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Considerations for Women's Economic Empowerment: Recap from the Digital Credit and WEE Convening 2019

In June 2019, I attended the Center for Effective Global Action's (CEGA) Digital Credit Observatory hosted by the Digital Credit and Women’s Economic Empowerment Convening 2019. At this event, researchers, development practitioners, and thought leaders met to discuss ways to foster women's access to economic resources and the role of digital credit products. 

The day hinged on two thematic questions:

1) To what extent does broadening economic opportunities empower or disempower women?

2) How can digital financial services - credit, in particular - foster financial inclusiveness and overall positive outcomes for women?

To answer these questions, presenters from various organizations (Innovations for Poverty Action, Women's World BankingMusoni Microfinance, the World Bank, Juvo, ZoonaMosabi, Kiva, and several research institutions) shared lessons and results from ongoing projects, research topics, reports and evaluations.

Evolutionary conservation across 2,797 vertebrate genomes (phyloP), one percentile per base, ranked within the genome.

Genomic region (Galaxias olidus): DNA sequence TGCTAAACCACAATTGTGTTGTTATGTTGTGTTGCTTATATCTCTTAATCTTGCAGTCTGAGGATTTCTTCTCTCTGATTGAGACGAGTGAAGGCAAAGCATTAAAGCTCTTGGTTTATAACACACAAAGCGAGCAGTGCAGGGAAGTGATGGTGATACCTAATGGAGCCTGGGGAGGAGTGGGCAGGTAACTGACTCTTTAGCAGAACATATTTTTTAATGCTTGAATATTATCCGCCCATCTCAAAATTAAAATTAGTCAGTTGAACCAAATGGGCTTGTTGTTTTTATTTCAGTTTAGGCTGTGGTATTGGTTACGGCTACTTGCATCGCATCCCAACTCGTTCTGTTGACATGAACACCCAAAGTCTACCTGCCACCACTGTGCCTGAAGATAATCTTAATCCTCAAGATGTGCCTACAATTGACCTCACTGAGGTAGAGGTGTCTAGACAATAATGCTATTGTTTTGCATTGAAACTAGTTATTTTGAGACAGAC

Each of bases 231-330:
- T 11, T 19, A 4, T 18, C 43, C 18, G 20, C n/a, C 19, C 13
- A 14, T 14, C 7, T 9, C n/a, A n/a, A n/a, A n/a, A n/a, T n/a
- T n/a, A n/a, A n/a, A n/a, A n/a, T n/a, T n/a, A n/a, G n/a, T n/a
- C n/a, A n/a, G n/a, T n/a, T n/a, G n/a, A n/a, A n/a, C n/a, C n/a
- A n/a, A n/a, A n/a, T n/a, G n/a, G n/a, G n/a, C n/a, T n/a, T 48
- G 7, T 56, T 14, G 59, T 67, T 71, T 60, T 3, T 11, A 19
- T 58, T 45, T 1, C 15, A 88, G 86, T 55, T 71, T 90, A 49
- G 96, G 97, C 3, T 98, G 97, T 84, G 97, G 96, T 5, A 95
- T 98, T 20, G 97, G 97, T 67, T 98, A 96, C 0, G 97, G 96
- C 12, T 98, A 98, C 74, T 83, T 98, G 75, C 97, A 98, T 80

Expanding on key takeaways from the presentations, breakout groups met to brainstorm areas for additional research to inform effective program design. 

Throughout the event, many presenters and participants shared helpful resources. One that stood out to me was a guide presented by Mikaela Rabb from the Abdul Latif Jameel Poverty Action Lab (J-PAL) on best practices for measuring women's economic empowerment. The full resource, 'A Practical Guide to Measuring Women's and Girls' Empowerment in Impact Evaluations' is available to read online through J-PAL or to download in the sidebar. 

As interest around gender integration in economic empowerment grows, more emphasis is being placed on how to measure the outcomes of gender-informed programming. This resource is intended to advise monitoring and evaluation partitioners, researchers and students seeking to conduct impact evaluations, developing indicators or designing programs. This resource also answers questions to consider before beginning an evaluation. 

The guide is organized into four main steps for measuring women's and girls' empowerment:

  1. Formative research
  2. Theory of change, outcomes, and indicators
  3. Data collection instruments
  4. Data collection plan

This publication was authored by Rachel Glennerster, Claire Walsh and Lucia Diaz-Martin. Read more about how the guide is structured on J-PAL's website

Photo: Picture of the cover of the Guide

I look forward to learning more about women's economic empowerment and inclusive digital service offerings. A major hats off to the organizers of the Convening and a thank you to the presenters, and my fellow participants.